7. Using Poker Skills To Become More Independent

In an interview with, Maria Konnikova, a writer who became a professional poker player, shares how “in poker, you can win with the worst hand; you can lose with the best.” This resonates strongly with a quote from Star Trek: The Next Generation, when Captain Picard states, “It is possible to commit no mistakes and still lose. That is not a weakness. That is life.” Both of these quotes allude to the simple fact that in poker (and in life), even when you make the best decisions, things may still not turn out the way you planned. 

This idea is also known as “outcome independence” — a state of mind or skill that can be learned by playing poker. Whether it’s learning to accept failure and rejection, learning to understand that failure is a part of growth, or learning to accept that there is an uncontrollable randomness to life, detaching from the outcome is vital to long-term success in poker and in your life.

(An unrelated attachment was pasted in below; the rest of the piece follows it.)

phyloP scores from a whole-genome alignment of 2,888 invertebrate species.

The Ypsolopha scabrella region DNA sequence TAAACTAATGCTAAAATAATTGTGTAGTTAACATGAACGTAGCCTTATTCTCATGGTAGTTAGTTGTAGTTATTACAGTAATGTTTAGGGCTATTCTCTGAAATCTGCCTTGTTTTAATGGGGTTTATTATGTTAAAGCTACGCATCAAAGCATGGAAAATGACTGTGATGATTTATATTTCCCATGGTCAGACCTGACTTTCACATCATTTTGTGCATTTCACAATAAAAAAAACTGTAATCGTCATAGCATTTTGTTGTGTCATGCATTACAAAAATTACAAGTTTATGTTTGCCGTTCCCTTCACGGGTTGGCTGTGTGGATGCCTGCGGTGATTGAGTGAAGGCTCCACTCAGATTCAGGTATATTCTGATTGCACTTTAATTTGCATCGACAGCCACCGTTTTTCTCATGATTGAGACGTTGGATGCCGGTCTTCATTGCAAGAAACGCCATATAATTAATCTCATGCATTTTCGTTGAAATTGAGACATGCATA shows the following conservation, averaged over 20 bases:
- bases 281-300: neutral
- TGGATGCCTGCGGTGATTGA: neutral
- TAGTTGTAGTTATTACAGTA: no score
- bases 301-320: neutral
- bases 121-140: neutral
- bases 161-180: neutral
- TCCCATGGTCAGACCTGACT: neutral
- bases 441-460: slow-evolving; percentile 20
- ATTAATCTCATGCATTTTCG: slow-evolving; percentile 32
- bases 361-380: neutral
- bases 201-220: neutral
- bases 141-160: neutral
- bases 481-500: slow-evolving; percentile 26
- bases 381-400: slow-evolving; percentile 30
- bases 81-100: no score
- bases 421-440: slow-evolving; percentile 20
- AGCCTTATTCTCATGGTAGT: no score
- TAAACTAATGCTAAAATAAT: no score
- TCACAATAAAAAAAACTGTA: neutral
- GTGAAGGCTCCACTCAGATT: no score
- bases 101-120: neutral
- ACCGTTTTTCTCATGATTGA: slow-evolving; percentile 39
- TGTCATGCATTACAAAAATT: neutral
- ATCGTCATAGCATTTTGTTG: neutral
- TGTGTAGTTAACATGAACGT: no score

Enjoy Thrilling Online Poker and More at Borgata Online

Now that you’ve learned how various poker skills can help you improve your life, it’s time to have some fun playing real online poker. At Borgata Online, you can join in exciting online poker cash games and thrilling online poker tournaments. And if you feel like mixing things up a bit, you can also try other gambling games like blackjack, roulette, slots and more.

Register at Borgata Online to experience all the world of online gambling has to offer.